The idea of mentorship is nothing new. Since the days of ancient Greece, apprentices have worked beside masters to learn a trade. This journeyman tradition was so strong that it even became the foundation of surnames like Carpenter, Fisher and Baker.
Yet mentoring has changed too. It is no longer a simple father/son or master/student relationship. In more recent years, more people have learned their trades in educational settings, rather than from a mentor. But now mentoring is returning to a more modern, cooperative relationship occurring between the mentor and the protégé.
The role of mentoring in small business
Mentoring is recognised as an important component of small business development. Many see a market gap and want to fill that void. Yet, they don’t have the confidence and expertise to succeed without experienced assistance. That strategic issue is where mentors work best.
Benefits for the mentor
New business owners benefit from working with those whose experience and skill is relevant. Veteran business owners also yield their own set of benefits from serving as a mentor. Many are passionate about their business and embrace passing on their knowledge. A good mentor is more than a friend in the business; they offer honest, sometimes critical, insight that a protégé (often called a “mentee”) can apply to their own business.
By embracing the role of a mentor:
- Develop a relationship that becomes a professional networking contact
- Rekindle the excitement that comes with contributing to a new and budding company
- Improve their own confidence and abilities by collaborating and sharing ideas
- See their ideas from a new angle, and use the insight gained to improve their own business.
- Make an extra contribution to developing their field in a way that makes a positive difference
Expectations of the protégé / mentee
There is also a responsibility when an entrepreneur begins working with a mentor. No-one can expect to simply follow a mentor around and hope to absorb knowledge. The protégé must also bring their own ideas and questions to the table. They should provide respectful feedback too. Someone new to a venture will always have some misconceptions about the way things work. Even so, it is important to offer those ideas that act as a starting point from which to build better ideas and new innovation.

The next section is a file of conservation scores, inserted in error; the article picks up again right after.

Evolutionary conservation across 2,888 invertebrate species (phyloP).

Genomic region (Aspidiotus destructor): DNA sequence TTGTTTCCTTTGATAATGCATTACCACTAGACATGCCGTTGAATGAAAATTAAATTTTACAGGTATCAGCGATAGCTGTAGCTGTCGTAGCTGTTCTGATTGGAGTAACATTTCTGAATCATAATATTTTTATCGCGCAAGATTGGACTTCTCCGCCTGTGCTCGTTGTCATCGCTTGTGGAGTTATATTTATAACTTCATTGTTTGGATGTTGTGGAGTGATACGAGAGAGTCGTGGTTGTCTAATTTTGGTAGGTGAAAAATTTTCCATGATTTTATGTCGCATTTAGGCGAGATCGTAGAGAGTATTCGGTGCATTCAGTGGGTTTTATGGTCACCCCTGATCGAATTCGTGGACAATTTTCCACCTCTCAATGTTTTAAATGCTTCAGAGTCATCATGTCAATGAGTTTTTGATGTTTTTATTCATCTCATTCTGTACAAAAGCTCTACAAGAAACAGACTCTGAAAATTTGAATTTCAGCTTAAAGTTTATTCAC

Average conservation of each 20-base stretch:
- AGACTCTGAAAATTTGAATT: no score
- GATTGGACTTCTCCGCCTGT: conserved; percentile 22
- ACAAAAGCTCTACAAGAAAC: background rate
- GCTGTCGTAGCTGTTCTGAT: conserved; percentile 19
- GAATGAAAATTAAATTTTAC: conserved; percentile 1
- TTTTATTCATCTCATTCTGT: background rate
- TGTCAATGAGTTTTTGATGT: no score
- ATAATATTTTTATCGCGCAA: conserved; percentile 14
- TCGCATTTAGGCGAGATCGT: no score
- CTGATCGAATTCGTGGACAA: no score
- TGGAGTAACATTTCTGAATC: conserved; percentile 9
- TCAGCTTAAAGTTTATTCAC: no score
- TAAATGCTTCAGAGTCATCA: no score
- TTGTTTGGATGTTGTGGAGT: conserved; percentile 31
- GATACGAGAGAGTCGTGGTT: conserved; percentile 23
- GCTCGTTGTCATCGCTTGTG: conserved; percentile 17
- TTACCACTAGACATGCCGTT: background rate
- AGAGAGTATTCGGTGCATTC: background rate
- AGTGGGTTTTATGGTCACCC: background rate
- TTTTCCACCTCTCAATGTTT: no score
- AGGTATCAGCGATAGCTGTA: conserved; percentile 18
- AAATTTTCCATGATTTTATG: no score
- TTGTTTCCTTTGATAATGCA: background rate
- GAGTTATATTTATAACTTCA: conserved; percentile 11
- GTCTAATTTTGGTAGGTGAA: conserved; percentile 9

While collaboration exists in today’s mentor/protégé relationship, there are still times when mentors will give special guidance that the mentee needs in their own business. Good communication skills come into play. The relationship also benefits from keeping their mentor informed on progress and being held accountable.
What to expect from a mentor
Individual mentoring styles can vary considerably depending on the mentor and whatever ideas are presented. There should always be an environment of mutual respect and a desire to succeed at the forefront of the relationship. Even when a business is not in a competitive market, it is in its best interest to encourage the highest-quality products and efficient and effective operations and marketing.
I am a mentor to business owners that I like and who like me. For both of us that is critical to the ongoing relationship. Anyone choosing a mentor should be sure that there is a healthy respect for each others knowledge and a passion to see success delivered. I approach the work from a collaborative viewpoint; a partnership built on:
- A business model rooted in helping other businesses discover and embrace their strengths and individuality.
- Proven strategies have helped many businesses improve their operations, marketing, and product and service initiatives.
- Never losing sight of our core values of collaboration, objectivity and empowerment.
At the end of the day, no two businesses are exactly alike., which is why mentoring is akin to exploring with the insight of a seasoned traveller; a journey always worth taking.
Part one of this series is here…
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